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Gilbert, Arizona's Water Quality

October 02, 2023

In August 2017, the City of Gilbert notified residents that there was a non-emergency issue with Gilbert’s drinking water.

The basic details were that, although the water was safe to drink, testing revealed that Total Trihalomethanes (TTHMs) were above the acceptable limit at one of the city’s six testing sites. The issue occurred due to a mechanical failure at one of the reservoirs feeding the North Water Treatment Plant.

Gilbert communicated the issue clearly and quickly and repaired the mechanical failure as soon as they became aware of the problem – yet another reason to love the City of Gilbert. Still, it started my mind wondering: How does Gilbert ensure its citizens have clean drinking water?

Who Is Responsible for Gilbert’s Water Quality?

The entity overseeing Gilbert’s drinking water is the Town of Gilbert Water Quality. They perform daily water quality tests (up to 100), ensuring your drinking water meets state and federal standards.

Every three years, Gilbert also tests the water from 50 homes, looking specifically for lead and copper, where maximum allowable levels are 15 ppb (parts per billion). The most recent test year was 2016 when 90 percent of homes tested came in at 3.6 ppb. The highest level found was 10. Zero homes came in at the 15 ppb limit.

Where Does Gilbert Drinking Water Come From?

Gilbert has three main sources for its drinking water: the Salt River Project (SRP), the Central Arizona Project (CAP), and groundwater.

SRP taps Arizona watershed (snow and rain runoff) to deliver water to the valley. Its delivery methods include 131 miles of canals, over 1,000 miles of ditches and laterals, and dams and reservoirs at East Clear Creek and the Salt and Verde rivers.

Water from SRP feeds to North Water Treatment Plant (NWTP), which employs the coagulation, flocculation, sedimentation, and filtration method described in the article linked above. NWTP has a capacity of 45 million gallons per day (MGD) and a reservoir of 16 million gallons (MG).

CAP water comes from Colorado River watershed, where it enters the Santan Vista Water Treatment Plant (SVWTP) via 14 miles of iron pipeline. SVWTP employs ballasted flocculation to treat water. Currently, the plant provides 12 MGD to Gilbert residents and businesses. Capacity is expected to double upon completion of the treatment plant’s expansion in spring 2018. SVWTP also has a 6 MG reservoir.

Finally, 17 wells throughout Gilbert provide 44 MGD of groundwater, used whenever demand is high or canals are closed for maintenance. All together, Gilbert has around 101 MGD with 45 MG in reservoirs, more than enough to meet the town’s water needs.

What Is the Difference Between Acute and Chronic Contaminants?

Going back to the notice Gilbert Water Quality sent residents the summer of 2017, the question many people ask is, why was the water deemed safe to drink, even though it showed high levels for TTHM? The answer? Because TTHM is a chronic contaminant.

We also covered this in a previous post about Arizona’s drinking water, but it needs to be explained here so you understand why Gilbert’s drinking water was still safe despite TTHM levels above the recommended amount.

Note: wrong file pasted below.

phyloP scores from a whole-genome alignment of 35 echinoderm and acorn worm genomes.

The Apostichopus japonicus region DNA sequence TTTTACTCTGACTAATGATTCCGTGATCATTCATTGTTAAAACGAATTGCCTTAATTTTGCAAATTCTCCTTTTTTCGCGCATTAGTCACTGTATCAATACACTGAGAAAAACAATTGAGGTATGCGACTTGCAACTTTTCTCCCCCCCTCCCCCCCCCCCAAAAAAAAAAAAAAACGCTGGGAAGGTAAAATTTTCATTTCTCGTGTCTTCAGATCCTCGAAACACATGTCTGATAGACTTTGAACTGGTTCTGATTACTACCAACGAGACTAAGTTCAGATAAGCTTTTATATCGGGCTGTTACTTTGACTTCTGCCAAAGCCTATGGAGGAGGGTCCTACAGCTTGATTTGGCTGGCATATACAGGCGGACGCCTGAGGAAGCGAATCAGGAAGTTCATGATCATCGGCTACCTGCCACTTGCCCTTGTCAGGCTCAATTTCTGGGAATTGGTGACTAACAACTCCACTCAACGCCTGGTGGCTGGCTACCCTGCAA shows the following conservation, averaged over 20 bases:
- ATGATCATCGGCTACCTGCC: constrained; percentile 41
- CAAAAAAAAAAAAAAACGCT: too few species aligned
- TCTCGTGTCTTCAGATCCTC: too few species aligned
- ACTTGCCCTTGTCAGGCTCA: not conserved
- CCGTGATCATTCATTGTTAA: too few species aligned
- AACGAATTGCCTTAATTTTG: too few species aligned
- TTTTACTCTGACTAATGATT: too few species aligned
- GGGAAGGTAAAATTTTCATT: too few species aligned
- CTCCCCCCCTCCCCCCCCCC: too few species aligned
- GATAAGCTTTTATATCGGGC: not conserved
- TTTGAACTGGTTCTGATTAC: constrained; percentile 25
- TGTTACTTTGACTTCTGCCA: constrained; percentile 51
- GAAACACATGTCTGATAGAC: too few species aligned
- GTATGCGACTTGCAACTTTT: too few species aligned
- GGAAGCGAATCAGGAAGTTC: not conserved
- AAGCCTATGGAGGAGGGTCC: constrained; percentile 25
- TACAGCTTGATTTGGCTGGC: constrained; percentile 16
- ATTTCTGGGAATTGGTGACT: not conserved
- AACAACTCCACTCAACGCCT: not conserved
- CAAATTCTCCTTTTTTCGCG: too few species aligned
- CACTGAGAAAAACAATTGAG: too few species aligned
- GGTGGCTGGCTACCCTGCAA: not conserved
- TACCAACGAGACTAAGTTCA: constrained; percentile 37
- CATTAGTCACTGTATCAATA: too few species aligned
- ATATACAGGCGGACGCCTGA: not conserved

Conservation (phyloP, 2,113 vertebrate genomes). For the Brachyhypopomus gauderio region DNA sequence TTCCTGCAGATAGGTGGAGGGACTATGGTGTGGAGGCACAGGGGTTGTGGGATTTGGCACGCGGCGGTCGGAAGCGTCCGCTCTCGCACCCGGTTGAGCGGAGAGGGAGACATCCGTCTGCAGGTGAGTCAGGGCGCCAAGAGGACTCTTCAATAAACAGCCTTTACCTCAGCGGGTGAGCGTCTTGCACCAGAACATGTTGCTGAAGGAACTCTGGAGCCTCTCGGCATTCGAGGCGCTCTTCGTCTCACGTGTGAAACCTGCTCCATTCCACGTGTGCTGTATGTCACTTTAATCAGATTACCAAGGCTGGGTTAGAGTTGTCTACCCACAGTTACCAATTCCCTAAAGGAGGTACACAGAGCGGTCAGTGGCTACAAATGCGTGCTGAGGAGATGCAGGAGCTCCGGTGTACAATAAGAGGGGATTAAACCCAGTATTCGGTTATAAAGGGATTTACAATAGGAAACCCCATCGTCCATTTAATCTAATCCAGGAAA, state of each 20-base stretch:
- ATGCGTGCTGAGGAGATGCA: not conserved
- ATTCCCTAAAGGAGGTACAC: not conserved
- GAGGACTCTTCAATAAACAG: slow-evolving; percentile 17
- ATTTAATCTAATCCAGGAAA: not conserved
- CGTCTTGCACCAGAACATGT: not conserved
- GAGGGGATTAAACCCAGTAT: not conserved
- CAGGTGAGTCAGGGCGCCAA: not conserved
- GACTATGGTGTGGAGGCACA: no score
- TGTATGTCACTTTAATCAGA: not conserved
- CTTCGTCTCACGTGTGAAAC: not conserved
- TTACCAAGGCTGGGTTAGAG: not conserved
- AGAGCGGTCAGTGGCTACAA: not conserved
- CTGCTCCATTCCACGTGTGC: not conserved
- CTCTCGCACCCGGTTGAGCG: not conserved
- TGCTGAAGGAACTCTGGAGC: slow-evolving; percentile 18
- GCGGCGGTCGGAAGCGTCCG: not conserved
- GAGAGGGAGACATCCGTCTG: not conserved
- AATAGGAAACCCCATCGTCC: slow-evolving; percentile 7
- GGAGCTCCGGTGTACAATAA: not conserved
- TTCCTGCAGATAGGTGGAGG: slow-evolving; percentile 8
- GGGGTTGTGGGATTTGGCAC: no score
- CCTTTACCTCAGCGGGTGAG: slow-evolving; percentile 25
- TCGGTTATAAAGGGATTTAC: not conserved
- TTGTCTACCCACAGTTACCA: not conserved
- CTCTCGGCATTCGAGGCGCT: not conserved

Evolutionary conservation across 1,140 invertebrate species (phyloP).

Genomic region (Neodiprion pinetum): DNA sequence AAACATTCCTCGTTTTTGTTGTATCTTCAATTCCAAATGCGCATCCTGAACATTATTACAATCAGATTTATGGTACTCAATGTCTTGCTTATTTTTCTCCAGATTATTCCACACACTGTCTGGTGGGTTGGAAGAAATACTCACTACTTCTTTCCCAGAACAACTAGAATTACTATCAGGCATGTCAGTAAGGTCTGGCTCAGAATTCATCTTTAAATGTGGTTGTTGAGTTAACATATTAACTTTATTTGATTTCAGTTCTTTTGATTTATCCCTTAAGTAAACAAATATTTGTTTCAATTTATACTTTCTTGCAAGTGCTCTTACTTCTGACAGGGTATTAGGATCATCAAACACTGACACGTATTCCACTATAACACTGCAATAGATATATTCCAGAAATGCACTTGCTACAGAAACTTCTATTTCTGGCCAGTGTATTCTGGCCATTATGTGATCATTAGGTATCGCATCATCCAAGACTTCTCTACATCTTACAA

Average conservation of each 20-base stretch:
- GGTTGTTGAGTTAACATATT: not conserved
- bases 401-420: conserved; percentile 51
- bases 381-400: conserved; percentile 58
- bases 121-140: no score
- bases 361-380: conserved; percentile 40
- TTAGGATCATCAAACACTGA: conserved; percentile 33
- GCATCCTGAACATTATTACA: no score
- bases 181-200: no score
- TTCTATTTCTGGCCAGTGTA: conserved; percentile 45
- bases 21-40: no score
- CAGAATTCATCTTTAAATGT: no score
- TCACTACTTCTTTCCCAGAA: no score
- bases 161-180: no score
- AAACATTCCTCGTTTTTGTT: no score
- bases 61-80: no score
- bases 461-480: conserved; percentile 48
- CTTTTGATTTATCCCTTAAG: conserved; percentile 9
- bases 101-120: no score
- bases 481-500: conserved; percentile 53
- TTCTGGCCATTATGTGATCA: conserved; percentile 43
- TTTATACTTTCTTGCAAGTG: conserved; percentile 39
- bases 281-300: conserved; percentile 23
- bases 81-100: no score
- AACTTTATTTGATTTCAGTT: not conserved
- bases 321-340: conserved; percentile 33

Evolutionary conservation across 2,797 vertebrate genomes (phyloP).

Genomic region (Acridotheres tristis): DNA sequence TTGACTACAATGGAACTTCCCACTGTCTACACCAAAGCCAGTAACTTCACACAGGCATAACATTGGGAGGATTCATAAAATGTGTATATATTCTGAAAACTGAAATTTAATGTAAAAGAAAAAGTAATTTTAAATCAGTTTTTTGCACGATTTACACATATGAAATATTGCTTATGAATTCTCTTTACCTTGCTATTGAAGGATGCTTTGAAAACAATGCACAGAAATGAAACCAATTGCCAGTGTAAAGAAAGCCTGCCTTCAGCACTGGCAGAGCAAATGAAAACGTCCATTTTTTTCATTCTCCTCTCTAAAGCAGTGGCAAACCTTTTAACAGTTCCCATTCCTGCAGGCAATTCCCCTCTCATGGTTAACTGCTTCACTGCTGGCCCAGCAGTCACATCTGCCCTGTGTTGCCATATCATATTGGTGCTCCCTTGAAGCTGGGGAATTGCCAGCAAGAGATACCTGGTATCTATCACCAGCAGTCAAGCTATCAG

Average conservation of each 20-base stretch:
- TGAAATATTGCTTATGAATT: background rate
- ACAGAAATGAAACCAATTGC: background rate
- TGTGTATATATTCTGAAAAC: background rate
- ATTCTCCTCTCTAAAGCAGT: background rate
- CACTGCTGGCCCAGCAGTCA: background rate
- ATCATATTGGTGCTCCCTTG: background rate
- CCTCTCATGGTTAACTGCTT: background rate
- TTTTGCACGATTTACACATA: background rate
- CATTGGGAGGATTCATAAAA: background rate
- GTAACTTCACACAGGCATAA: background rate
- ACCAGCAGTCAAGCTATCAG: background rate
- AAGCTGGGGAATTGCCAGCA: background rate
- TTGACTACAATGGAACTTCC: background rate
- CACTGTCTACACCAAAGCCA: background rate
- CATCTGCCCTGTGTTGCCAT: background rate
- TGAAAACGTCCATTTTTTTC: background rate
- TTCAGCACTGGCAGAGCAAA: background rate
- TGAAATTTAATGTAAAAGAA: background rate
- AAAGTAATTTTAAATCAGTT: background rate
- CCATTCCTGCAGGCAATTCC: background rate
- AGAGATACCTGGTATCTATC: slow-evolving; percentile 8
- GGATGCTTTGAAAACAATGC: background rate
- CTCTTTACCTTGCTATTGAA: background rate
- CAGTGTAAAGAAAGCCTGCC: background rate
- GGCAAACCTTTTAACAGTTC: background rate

Acute contaminants are those that, if they make their way into your drinking water, you experience the effects within hours or days. Chronic contaminants, on the other hand, are those that require prolonged exposure – measured by the EPA as drinking 2 liters of water per day for 70 years – before feeling any ill effects. In other words, drinking water with slightly high TTHM levels only becomes dangerous if you do it for decades, not days.

Trihalomethanes form as a byproduct of disinfecting drinking water with chlorine, a necessary step in the water treatment process. It’s a simple chemical reaction that occurs when chlorine encounters organic matter, such as algae and leaves, in a water source.

Disinfection is the final stage in most water treatment plants, and it’s a necessary one. The chlorine kills a wide variety of harmful items, including parasites, bacteria, and viruses, before the water makes its way to your home or business.

Keeping Your Water Safe and Delicious

Even though Gilbert’s drinking water meets all state and federal guidelines for safety, many people find it less than delicious straight from the tap. This is due, in part, to the fact that Arizona water is unusually hard (meaning it has high levels of calcium and magnesium).

Water with more than 3.5 grains per gallon of calcium and magnesium bicarbonates is considered hard water. In the Phoenix-Metro area, Gilbert has the lowest hard water levels, coming in around 9 grains per gallon. The Valley’s hardest water is found in Glendale, at 17.5 grains, with Mesa a close second at 17.

If you’re concerned about hard water or the safety of your water, Patrick Riley | Isley’s offers a variety of water treatment options, including whole home filtration, water softeners, and reverse osmosis units. Call us today to learn more.

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By Ty Lindsay

Ty Lindsay is the Director of Field Operations at Patrick Riley | Isley’s and a 15-year veteran of the plumbing and HVAC trades. In 2010, Ty earned his Journeyman’s plumbing license. He became a Master Plumber five years later and earned his Journeyman HVAC technician’s license that same year. Ty’s breadth of knowledge in plumbing and HVAC includes both residential and commercial work. He’s been a loyal member of the Patrick Riley | Isley’s team since 2016.